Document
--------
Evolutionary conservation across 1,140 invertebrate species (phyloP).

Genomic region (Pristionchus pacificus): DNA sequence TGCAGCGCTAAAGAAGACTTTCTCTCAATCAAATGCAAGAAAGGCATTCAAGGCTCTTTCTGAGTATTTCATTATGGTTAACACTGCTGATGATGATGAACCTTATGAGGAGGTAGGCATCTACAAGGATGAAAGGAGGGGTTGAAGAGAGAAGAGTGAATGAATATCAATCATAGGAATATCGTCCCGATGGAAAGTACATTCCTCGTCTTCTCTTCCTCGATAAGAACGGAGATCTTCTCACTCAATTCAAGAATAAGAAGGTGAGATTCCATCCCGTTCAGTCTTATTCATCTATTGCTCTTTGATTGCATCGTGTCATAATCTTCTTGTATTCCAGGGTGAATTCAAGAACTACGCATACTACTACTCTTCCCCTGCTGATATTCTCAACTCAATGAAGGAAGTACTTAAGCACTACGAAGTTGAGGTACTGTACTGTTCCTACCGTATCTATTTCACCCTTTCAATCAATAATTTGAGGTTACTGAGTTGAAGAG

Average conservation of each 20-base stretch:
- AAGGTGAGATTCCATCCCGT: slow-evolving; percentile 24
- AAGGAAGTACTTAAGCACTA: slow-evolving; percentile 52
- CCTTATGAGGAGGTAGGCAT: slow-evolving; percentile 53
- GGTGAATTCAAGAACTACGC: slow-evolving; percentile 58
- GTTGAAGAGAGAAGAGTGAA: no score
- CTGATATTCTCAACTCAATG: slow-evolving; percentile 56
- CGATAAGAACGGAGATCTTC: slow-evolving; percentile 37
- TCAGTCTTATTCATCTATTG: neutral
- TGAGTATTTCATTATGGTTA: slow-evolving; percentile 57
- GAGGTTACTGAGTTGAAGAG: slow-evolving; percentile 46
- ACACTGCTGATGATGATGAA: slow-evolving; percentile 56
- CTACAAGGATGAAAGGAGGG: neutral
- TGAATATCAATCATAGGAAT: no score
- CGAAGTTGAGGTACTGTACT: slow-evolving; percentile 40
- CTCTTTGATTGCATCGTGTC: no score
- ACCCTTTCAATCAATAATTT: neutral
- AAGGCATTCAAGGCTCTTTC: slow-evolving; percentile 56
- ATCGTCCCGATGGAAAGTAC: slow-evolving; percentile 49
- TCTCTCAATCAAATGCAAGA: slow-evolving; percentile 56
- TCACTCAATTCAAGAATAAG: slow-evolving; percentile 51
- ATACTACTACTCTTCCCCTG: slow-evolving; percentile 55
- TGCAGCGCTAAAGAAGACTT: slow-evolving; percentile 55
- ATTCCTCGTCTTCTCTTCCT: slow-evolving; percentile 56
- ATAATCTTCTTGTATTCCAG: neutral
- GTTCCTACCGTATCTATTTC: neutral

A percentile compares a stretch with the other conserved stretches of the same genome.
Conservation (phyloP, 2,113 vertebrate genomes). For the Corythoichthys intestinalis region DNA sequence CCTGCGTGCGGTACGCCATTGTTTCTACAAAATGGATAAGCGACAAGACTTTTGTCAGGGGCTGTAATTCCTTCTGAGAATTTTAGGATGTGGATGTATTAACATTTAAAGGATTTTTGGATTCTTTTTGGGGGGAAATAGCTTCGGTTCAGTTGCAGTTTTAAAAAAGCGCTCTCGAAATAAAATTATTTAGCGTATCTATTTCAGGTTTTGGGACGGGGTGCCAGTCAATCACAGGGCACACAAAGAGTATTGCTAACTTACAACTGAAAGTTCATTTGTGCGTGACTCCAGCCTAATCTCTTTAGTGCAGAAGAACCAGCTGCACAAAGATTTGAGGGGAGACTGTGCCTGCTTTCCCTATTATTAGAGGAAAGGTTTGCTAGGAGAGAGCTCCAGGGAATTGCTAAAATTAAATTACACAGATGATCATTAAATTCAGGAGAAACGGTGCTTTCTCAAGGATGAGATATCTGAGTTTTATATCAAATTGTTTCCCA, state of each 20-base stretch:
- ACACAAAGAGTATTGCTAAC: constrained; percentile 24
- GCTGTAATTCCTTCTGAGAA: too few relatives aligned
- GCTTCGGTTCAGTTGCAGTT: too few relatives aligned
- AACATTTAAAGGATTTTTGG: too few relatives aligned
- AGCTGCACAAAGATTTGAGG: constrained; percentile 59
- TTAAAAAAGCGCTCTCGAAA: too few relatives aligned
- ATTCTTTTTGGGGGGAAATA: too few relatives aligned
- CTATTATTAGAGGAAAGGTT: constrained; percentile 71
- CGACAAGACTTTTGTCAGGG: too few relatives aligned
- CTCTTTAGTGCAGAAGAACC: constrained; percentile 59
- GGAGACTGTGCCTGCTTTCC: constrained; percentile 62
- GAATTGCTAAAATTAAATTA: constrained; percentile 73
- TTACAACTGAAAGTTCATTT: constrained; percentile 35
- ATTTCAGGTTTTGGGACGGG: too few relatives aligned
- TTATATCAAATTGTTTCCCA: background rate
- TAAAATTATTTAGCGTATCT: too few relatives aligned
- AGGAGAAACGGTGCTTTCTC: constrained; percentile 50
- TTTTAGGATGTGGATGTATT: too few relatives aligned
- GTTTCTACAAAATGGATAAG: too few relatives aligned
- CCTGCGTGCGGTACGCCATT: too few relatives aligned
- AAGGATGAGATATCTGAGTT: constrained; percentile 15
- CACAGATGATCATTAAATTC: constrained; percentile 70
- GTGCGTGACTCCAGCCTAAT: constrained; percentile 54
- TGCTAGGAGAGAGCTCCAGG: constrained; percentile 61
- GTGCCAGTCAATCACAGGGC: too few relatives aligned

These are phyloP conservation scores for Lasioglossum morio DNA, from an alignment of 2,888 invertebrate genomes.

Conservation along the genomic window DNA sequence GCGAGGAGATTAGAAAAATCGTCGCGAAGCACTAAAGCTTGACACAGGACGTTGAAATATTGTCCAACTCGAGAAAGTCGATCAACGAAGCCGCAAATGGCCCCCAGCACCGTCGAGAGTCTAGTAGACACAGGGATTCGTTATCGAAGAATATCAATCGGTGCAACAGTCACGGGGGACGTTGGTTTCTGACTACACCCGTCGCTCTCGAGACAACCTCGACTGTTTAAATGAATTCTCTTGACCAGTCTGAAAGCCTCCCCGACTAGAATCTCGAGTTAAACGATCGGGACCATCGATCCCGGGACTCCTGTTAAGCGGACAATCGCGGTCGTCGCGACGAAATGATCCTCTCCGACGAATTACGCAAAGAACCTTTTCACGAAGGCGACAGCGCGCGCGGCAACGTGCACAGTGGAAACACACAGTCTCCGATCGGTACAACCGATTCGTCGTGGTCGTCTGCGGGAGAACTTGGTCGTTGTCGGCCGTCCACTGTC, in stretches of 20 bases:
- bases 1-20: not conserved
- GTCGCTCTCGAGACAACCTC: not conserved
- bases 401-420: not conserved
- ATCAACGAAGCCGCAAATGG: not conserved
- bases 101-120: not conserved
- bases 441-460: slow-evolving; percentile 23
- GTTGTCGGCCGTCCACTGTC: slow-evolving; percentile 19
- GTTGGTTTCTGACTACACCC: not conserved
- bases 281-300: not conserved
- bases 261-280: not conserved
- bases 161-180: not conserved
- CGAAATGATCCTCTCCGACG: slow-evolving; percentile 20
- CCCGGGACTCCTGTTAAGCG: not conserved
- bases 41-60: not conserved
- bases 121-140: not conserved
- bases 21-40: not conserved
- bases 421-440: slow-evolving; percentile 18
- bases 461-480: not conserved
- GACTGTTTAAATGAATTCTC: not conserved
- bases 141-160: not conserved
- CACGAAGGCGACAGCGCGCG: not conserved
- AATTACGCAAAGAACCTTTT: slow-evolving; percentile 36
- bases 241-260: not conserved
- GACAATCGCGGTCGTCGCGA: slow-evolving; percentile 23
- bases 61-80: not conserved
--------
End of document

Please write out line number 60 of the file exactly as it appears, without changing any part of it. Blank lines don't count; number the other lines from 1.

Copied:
- bases 401-420: not conserved